It would take over $6000000 earning 4% interest to provide an income of $240000 per year. To keep it simple that means that if the General had served for 30 years, we would have had to kick in $200000 for each year of his career to provide a pension for him that most of us can only dream about.

General Ward and others like him in the government would have   very comfortable retirements even if their pensions were based on the average of their earnings over their whole career, and if they had supplemented with a 401k type plan. However, it would appear as if the general lived like a potentate during the last years of his career, and will even with his demotion continue to live like a potentate for the rest of his life.

If we multiply the General's situation by the millions of Federal, State, and Municipal employees throughout the land, we can understand why the Federal government is so deeply in debt, and why many states and cities are on the verge of bankruptcy. Governments are finding it impossible to fund these excessive pension benefits. Even sadder is the fact that the ordinary soldier in the General's command can hardly afford to maintain a family.

Is it any wonder that State and Municipal worker unions were the largest contributors to President Obama's re-election campaign?  ###

Saturday, November 10, 2012

Election Aftermath

Ohio Result 2012

I have learned my lesson and will no longer make predictions. Even though I do not regret my endorsement of Governor Romney, and still believe that my assessment of the two candidates was correct, I acknowledge that wishful thinking made me lose touch with some basic facts of American politics.

On election night all eyes were drawn to the map of the pivotal state of Ohio. There it was: a sea of red surrounding a few blue islands. The most prominent blue island was Cleveland in Cuyahoga county in the northwest corner of the state. The vote there was decisive. Next day I did a search for the 10 worst cities in the country and sure enough Cleveland was close to the top.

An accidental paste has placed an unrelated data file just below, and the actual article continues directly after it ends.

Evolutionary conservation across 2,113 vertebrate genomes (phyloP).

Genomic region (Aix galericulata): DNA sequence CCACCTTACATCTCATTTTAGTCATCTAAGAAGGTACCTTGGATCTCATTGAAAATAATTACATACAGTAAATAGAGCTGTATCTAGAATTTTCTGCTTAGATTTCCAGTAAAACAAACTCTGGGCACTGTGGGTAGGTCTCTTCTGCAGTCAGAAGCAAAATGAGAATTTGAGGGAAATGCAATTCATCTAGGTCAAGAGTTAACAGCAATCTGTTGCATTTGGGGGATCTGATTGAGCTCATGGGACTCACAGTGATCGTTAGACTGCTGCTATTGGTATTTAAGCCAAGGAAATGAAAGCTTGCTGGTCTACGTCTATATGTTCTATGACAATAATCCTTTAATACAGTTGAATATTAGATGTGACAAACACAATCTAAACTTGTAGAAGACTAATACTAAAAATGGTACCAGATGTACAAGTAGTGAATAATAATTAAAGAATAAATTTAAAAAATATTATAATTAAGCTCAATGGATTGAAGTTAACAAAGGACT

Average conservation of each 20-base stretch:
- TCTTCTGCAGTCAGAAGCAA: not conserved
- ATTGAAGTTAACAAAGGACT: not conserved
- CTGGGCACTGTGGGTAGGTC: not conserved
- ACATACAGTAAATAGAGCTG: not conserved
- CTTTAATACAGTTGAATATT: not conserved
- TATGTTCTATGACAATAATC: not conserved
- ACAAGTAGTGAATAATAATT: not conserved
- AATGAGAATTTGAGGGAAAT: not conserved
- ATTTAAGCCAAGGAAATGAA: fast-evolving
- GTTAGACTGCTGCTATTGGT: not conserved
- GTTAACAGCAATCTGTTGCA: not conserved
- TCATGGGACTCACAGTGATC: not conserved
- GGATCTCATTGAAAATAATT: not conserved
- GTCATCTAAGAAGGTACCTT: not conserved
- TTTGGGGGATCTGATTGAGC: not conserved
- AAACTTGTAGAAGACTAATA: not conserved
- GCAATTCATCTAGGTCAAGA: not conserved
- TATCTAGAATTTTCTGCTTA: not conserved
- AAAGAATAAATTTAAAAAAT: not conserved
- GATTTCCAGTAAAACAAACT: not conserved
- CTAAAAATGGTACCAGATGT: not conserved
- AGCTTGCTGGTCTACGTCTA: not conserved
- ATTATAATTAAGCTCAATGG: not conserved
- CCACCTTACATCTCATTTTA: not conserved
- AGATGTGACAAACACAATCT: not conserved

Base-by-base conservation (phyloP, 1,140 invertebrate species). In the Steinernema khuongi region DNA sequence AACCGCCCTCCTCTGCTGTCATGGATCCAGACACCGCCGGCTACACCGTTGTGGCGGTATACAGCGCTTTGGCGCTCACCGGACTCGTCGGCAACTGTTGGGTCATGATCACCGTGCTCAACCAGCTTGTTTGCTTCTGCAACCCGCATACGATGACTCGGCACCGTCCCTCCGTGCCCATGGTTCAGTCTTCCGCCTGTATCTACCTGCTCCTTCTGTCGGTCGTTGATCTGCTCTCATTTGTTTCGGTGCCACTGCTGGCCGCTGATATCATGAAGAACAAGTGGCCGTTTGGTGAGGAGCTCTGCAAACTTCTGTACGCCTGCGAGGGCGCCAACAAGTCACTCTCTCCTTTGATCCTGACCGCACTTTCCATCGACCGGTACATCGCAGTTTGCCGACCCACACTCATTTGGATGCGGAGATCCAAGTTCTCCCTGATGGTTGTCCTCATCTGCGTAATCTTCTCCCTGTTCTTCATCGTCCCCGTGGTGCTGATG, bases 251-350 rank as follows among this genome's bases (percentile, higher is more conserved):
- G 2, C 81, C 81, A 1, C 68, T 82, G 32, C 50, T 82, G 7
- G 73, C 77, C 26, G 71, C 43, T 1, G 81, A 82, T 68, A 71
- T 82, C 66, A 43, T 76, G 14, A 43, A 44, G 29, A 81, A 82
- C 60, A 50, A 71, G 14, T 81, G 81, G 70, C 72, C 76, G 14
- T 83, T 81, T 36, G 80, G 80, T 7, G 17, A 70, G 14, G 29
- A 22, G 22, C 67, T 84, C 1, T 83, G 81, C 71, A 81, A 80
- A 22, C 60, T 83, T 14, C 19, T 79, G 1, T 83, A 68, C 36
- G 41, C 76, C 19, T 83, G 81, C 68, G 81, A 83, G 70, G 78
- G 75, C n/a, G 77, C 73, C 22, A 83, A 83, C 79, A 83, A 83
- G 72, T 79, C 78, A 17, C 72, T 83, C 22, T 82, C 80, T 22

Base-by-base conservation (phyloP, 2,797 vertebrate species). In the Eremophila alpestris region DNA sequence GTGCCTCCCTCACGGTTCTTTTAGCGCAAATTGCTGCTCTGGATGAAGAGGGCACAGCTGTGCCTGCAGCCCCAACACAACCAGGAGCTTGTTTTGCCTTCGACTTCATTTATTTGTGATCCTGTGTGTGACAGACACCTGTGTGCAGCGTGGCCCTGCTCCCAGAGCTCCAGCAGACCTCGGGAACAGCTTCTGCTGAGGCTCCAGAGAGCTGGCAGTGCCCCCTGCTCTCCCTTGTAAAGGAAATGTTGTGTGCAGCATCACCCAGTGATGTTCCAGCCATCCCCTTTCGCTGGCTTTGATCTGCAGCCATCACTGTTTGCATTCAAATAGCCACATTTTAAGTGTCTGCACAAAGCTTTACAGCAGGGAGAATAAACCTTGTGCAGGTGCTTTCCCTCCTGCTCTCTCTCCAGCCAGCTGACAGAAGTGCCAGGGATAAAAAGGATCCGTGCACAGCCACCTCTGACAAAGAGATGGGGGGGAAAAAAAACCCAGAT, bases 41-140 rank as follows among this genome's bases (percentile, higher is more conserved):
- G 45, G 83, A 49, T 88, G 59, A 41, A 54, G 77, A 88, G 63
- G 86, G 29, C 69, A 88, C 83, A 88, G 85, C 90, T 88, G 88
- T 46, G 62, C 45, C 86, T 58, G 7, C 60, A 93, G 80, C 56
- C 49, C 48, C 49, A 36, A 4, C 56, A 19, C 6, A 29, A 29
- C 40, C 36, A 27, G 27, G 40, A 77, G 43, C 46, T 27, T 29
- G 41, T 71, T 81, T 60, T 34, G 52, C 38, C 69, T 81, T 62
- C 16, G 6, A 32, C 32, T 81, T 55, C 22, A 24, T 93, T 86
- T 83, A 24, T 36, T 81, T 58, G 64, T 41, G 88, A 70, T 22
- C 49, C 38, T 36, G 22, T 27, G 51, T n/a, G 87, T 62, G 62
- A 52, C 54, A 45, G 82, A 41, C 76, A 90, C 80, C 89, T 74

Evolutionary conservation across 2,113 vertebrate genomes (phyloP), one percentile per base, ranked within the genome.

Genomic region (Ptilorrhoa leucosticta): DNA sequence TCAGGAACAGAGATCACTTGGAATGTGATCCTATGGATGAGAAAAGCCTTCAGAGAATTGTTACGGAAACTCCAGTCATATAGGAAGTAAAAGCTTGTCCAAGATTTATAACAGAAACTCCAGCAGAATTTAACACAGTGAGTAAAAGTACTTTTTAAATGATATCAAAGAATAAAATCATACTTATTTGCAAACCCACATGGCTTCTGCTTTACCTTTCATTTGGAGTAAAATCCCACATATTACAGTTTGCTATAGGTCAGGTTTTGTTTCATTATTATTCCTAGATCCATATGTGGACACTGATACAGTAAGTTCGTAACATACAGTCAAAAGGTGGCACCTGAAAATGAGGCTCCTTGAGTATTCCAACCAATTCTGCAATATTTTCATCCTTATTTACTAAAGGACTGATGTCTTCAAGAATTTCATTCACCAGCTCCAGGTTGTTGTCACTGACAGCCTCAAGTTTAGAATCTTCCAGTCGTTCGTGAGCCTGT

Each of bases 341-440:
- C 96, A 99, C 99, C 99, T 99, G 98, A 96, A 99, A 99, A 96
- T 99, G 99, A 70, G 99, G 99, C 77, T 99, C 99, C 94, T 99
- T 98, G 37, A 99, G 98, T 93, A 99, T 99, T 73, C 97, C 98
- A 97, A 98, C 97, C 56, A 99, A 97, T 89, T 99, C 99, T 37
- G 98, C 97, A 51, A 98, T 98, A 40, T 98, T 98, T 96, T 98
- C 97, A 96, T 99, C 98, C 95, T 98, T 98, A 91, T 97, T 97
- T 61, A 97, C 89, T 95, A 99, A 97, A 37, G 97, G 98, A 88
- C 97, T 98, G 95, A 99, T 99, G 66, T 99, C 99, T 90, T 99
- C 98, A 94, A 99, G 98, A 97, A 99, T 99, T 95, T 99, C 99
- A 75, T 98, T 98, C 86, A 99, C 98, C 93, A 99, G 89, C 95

Cleveland has a population of about 430000 people but Forbes magazine placed it atop its list of most miserable cities in the country. Significant factors in the assessment were high unemployment, high taxes, and political corruption. Cleveland is part of Cuyahoga County where in the past 10 years more than 300 public officials have been convicted of crimes. A recent FBI investigation ensnared more than two dozen government employees on charges of bribery, fraud, and tax evasion.

Cleveland also has one of the highest foreclosure rates in the country with thousands of abandoned homes. Apparently, it provided down payments through the Federal Afford-a Home program to people who could not afford the mortgage payments.

Reading about Cleveland brought to mind nearby Bridgeport in my home state of Connecticut. Looking at election returns it was clear that the Democrat political machine that has controlled the city for the past 50 years once again brought out the vote not only for President Obama but also for even the lowest functionary. For example, Christina Ayala young woman of 29 was elected to the State House of Representatives by a margin of about 3000 to 300 despite the fact that prior to the election, she had run a red light, caused an accident, and fled the scene. Her father is a prominent Bridgeport politico who now has virtually appointed two daughters to the State legislature.

Mireya Porto of Bridgeport surveys her car totaled in recent accident . 

Bridgeport even voted to restore an elected Board of Education after the state of Connecticut had stepped in a year ago to replace the notorious old board with an appointed one. Under the guise of restoring the Board to popular control, it has just been handed back to the party machine.

I write not out of sour grapes but to point out a basic political fact. For the past 50 years under virtual one-party rule. Bridgeport stands as a monument to the effects of one-party dominance. It has one of the worst school systems in the State. It has one of the highest murder rates. The city has been virtually bankrupt for the past few years since it requires about 150 million dollars of state aid each year to keep its failing schools going.

Why is it in the interest of the people in cities like Bridgeport and Cleveland to vote Democrat year after year? What do they hope to gain except for jobs and opportunities for a few anointed leaders? Even more puzzling is why Republican politicians so often fail to approach this substantial voting bloc and show them that they don’t have to accept the status quo.